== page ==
Author + information
- Received April 18, 2016
- Revision received July 1, 2016
- Accepted July 7, 2016
- Published online February 20, 2017.
- K.R. Julian Chun, MD∗ (, )
- Laura Perrotta, MD,
- Stefano Bordignon, MD,
- Jan Khalil, MD,
- Daniela Dugo, MD,
- Athanasios Konstantinou, MD,
- Alexander Fürnkranz, MD and
- Boris Schmidt, MD
- Cardioangiologisches Centrum Bethanien, Medizinische Klinik 3, Markuskrankenhaus, Frankfurt am Main, Germany
- ↵∗Address for correspondence:
Dr. K.R. Julian Chun, Cardioangiologisches Centrum Bethanien, Wilhelm-Epstein Strasse 4, 60431 Frankfurt/Main, Germany.
Objectives The aim of this study was to identify predictors of cardiac tamponade (CT) during atrial fibrillation (AF) ablation using different technologies and strategies.
Background The major cause of death during catheter ablation of AF is related to CT. The risk for CT may be linked to different procedural steps (transseptal puncture, catheter manipulation during left atrial and pulmonary vein mapping and ablation).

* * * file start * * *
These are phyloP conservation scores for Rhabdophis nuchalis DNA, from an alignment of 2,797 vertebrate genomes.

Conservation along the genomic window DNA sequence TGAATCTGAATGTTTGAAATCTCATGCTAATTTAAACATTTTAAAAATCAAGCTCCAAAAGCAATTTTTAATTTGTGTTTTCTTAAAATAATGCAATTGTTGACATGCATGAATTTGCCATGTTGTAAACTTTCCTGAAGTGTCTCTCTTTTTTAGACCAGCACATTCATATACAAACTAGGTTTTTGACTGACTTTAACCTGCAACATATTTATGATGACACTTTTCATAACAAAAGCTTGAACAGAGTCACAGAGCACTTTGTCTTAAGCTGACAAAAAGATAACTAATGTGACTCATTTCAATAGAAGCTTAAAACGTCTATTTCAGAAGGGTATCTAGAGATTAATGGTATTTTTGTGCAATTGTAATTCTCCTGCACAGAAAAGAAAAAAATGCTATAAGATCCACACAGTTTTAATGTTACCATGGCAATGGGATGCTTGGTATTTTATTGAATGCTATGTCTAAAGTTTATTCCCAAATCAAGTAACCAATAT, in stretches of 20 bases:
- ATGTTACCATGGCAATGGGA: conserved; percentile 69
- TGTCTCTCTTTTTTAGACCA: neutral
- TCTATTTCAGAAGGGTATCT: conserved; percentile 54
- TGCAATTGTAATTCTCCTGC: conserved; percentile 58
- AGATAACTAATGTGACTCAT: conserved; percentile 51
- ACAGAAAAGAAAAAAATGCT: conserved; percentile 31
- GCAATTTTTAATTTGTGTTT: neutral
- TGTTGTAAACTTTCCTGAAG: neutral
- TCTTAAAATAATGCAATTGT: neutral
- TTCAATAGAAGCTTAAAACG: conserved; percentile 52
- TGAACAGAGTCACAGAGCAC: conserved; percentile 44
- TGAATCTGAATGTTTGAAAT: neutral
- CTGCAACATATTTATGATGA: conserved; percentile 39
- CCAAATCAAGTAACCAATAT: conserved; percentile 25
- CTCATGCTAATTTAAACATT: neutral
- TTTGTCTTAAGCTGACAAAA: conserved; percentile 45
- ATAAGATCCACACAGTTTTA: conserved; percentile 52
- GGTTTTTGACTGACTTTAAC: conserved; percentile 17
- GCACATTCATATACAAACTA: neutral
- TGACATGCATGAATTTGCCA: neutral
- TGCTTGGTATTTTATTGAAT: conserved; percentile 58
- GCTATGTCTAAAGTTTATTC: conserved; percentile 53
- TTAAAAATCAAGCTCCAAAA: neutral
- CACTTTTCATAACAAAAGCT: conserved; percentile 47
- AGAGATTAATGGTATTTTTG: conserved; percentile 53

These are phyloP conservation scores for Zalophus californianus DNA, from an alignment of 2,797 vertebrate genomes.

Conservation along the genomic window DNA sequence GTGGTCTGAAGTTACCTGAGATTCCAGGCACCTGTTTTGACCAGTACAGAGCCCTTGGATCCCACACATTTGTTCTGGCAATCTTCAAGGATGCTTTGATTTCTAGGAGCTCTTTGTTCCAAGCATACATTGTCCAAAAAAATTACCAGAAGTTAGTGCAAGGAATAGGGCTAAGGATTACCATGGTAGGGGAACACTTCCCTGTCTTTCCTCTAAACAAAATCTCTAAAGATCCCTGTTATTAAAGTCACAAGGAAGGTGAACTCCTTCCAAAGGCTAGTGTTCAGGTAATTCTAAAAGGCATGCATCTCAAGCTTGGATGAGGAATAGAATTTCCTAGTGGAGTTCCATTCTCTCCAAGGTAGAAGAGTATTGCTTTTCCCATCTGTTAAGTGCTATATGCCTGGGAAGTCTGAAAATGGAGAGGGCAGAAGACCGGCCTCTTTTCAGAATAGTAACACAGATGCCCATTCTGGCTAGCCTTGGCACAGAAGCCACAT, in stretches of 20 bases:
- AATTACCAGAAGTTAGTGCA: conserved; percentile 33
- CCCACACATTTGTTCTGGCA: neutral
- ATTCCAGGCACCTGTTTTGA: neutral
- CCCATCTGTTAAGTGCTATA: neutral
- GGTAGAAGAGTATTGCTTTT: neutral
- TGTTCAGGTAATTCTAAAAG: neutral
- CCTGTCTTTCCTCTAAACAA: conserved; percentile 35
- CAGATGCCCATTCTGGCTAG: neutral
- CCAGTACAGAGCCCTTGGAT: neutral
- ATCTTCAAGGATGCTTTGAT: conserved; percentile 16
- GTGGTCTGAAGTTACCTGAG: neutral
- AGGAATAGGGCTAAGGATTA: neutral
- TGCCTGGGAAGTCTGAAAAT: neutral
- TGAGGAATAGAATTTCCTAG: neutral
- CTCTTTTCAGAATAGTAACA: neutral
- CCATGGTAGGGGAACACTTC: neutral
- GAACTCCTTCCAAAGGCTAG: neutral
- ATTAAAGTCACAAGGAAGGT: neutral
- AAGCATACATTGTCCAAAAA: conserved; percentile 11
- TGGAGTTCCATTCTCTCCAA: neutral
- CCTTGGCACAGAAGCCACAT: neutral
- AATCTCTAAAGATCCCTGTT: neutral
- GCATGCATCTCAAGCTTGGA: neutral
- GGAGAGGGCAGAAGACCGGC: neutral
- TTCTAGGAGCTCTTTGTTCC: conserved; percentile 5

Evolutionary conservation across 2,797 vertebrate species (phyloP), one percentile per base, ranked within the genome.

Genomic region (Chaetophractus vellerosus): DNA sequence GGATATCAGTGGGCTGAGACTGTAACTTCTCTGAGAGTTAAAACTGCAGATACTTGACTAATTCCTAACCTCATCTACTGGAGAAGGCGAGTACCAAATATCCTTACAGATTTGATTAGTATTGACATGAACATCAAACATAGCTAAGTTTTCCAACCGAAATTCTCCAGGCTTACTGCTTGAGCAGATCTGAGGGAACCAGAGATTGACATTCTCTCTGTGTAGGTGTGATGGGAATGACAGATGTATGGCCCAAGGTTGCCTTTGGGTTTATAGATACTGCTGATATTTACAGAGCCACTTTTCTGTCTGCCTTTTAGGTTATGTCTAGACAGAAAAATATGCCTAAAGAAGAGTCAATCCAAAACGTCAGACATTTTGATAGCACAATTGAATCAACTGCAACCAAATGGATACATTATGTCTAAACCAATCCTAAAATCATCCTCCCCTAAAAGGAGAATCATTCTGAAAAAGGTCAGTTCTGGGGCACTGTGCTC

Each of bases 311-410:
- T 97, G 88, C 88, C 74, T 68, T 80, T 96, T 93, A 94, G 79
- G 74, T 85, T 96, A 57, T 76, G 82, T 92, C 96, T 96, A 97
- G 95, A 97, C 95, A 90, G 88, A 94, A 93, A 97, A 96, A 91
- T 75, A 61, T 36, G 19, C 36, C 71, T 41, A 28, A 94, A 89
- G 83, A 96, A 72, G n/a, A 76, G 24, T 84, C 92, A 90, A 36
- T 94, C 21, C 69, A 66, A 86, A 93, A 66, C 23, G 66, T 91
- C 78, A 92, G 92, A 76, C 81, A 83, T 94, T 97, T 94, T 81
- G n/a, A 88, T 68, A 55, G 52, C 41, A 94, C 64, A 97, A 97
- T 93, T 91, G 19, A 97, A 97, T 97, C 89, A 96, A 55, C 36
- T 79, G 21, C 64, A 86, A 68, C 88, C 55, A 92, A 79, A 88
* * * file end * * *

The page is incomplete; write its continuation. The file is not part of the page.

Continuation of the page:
Methods All AF ablation procedures undertaken from May 2010 to July 2015 at a single center were included. Two ablation groups were defined: group A, radiofrequency current, and group B, balloon. Group A was divided into groups A1 (pulmonary vein isolation [PVI] only) and A2 (PVI plus additional ablation). In group A, 2 transseptal punctures were performed, followed by wide-area circumferential point-by-point PVI (group A1) within a 3-dimensional left atrial map and complex fractionated atrial electrograms and/or linear lesions (group A2). In group B, 1 transseptal puncture by balloon-based PVI (cryoballoon, laser balloon). All episodes of CT were analyzed.
Results In total, 3,000 AF ablation procedures were performed, 2,125 in group A (group A1, n = 1,559; group A2, n = 566) and 875 in group B (cryoballoon, n = 589; laser balloon, n = 286). The rate of CT was 1.1% (32 of 3,000) and was significantly lower in group B than in group A: 0.1% (1 of 875) versus 1.5% (31 of 2,125) (p = 0.001). The reduced CT risk remained if PVI only (group B vs. group A1) was compared: 0.8% (13 of 1,559) versus 0.1% (1 of 875) (p = 0.024). The greatest CT risk was seen in group A2: 3.2% (18 of 566). Radiofrequency current ablation beyond PVI was a predictor of CT.
Conclusions The risk for CT in patients undergoing AF ablation at a single high-volume center was decreased with the use of balloon catheters. Extensive radiofrequency current ablation beyond PVI leads to an increased perforation risk.